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Life: instructions not included

Creativity & Innovation

Last time out I talked about the importance of having great expectations of people when it comes to creativity. I’ve found that we often underestimate the creative potential of those around us, assuming that creativity is some kind of rare gift.

In reality, not only can people surprise you with their creative skills but they just love being creative too. There’s something wonderful about seeing someone who has, for years, been trained to follow the prescribed methods and not try to think outside of their normal boundaries take on a creative task. It’s like they’ve been set free. In a very real sense they have.

But it isn’t just with regards to within whom we may find creative potential that we tend to be too narrow in our thinking. We can also be a little lacking in imagination about that to which creativity can be applied. Both these things are illustrated in the fact that we have words for people and activities which are expected to exhibit creativity! We call them “creatives” and “the creative industries” respectively. Obviously there’s an implied assumption here that some industries are creative and some aren’t. This, of course, is nonsense.

There’s a word for industries that aren’t creative: dead. That’s what happens to industries that lack creativity, they die out. The reason there’s not an industry in the world where you don’t apply creativity (either in a way which is unique to that industry or in a way which is generally applicable to all industries that involve people management, logistics, etc.) is because those industries stagnate and the Darwinian forces of market capitalism kill them off.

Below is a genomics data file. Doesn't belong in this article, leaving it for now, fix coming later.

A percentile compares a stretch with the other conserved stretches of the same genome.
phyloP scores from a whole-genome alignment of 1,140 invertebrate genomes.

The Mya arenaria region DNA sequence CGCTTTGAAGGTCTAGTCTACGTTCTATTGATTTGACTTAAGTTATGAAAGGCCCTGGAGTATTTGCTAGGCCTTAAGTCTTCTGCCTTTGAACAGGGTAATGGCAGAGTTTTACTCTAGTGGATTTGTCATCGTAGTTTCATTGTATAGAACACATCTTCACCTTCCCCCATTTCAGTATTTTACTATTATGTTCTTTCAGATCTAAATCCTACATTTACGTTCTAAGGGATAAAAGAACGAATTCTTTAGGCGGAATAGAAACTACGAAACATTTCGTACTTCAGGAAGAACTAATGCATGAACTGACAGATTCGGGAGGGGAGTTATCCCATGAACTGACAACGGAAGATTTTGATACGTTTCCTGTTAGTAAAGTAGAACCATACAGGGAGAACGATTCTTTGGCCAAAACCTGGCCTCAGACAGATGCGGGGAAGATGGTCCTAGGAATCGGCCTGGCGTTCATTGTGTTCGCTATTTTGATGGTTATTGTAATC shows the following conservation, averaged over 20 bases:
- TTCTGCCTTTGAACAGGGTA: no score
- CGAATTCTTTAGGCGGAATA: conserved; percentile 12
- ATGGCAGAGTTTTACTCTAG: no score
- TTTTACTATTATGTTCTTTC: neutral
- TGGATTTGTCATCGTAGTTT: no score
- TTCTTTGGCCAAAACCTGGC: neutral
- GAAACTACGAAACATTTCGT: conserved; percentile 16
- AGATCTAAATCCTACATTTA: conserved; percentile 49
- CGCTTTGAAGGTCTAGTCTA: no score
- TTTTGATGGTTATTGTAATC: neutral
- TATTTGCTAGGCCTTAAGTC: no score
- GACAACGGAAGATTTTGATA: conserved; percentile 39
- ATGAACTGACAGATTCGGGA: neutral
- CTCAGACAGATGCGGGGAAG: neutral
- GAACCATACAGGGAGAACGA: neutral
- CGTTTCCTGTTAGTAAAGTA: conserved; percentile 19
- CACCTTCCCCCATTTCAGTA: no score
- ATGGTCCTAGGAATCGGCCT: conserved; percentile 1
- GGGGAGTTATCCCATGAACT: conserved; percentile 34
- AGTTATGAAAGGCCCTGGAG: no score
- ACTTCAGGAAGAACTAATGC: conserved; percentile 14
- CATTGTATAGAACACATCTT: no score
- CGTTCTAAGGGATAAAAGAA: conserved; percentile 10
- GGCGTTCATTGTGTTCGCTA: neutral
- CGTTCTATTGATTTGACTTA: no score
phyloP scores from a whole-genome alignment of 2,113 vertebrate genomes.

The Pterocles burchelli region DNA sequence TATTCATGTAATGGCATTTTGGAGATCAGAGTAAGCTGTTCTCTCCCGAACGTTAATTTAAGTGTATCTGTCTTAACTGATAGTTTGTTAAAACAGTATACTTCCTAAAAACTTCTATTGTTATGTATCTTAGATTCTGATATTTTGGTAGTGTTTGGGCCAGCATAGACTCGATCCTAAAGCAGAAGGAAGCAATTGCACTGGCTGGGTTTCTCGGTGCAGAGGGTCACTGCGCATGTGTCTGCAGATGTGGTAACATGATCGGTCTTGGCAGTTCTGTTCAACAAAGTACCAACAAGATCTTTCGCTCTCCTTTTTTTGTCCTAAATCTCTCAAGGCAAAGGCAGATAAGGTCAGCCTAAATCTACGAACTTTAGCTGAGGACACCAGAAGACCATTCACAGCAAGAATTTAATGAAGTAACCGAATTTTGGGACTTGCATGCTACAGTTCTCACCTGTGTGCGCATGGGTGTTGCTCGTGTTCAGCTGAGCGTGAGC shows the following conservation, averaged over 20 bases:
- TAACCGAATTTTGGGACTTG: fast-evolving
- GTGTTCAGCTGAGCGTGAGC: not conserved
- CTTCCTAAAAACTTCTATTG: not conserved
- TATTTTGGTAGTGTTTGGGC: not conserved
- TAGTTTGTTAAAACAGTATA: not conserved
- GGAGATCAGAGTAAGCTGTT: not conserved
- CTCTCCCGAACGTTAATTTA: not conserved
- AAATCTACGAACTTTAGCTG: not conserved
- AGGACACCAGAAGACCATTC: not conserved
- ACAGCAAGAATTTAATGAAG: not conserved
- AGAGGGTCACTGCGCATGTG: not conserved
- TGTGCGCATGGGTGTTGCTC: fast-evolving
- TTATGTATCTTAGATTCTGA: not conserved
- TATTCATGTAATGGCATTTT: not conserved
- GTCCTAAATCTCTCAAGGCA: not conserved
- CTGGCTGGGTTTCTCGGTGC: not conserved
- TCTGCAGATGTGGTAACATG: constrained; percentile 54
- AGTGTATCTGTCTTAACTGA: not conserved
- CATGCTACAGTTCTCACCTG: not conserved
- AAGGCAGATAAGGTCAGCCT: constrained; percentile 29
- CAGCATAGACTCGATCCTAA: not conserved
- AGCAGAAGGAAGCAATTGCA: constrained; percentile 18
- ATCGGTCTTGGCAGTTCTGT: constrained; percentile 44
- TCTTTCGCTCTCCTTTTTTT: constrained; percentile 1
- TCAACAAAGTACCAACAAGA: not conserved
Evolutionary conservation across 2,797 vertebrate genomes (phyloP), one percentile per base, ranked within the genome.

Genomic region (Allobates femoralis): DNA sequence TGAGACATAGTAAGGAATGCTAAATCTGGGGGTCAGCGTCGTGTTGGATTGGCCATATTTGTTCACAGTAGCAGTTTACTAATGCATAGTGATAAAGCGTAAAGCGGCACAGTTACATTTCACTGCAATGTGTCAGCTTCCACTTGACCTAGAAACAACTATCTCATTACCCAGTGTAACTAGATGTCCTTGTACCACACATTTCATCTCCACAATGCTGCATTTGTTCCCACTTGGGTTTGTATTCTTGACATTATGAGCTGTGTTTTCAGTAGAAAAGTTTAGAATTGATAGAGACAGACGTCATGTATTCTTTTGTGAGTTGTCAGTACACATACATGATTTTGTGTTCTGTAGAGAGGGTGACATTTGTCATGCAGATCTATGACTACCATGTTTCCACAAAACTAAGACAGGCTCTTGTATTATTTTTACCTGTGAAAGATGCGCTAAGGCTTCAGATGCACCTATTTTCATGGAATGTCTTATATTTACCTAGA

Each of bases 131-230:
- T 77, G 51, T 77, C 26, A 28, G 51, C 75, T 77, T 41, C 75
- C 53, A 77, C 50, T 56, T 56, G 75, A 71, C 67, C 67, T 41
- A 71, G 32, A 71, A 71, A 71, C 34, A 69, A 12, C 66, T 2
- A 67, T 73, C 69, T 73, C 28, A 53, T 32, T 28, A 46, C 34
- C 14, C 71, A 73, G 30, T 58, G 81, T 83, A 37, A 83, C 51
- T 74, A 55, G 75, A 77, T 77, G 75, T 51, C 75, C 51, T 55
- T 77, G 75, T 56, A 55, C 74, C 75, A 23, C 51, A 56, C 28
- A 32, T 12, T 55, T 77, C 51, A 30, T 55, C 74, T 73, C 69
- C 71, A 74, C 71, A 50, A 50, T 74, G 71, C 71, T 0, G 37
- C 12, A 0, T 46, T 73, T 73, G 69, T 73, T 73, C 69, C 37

But even this doesn’t come close to the full horror of our narrow mindedness when it comes to the application of creativity.

Creativity is, in basic terms, the act of solving problems in an environment of uncertainty. When you think of this you might imagine entrepreneurial startups or cutting edge science, but there’s an example closer to home, one which is far more mysterious: you.

Your life is uniquely yours. If creative skills are fundamental to dealing with the “fuzzy front end” of problem solving in business, science and the arts, then they’re absolutely vital when it comes to living a good life – after all, what’s fuzzier than life?!

Creative tools, skills, processes and principles are almost always framed in the context of either business or the arts. Which makes some sense, of course, since it’s easier to measure the results of the application of these things when you have market share and revenue numbers to back you up. But we shouldn’t let this accident of circumstance, this artefact of our materialistic culture, obscure from us the fact that there’s more to gain from applying creativity to mastering your own existence than from any other external activity you care to think of.

For example, creativity tools teach us not to jump to premature judgment when, for example, solving a problem in design or diagnosing a root cause. But how often do we prematurely narrow down our own potential futures? From the moment we become self aware we seek out labels and boxes to apply to ourselves and to define our own existence.

Creativity teaches us that problems have complex causes, yet in life we frequently fall back on assigning blame (often to ourselves) rather than seeking to dispassionately understand what’s really going on. The creative process is one of endless renewal, of boundless reinvention, but many of us treat our lives like a one way road with neat, evenly spaced checkpoints and we stress and worry when we find ourselves not meeting this supposed social norm. In short, we treat life like a well defined problem with finite solutions – the exact opposite of what it really is.

So even if you don’t see yourself being creative at work or if you don’t think you face creative challenges out in the world of careers, hobbies and vocations, maybe learning a little about how to be creative might be useful. After all, life doesn’t come with instructions.

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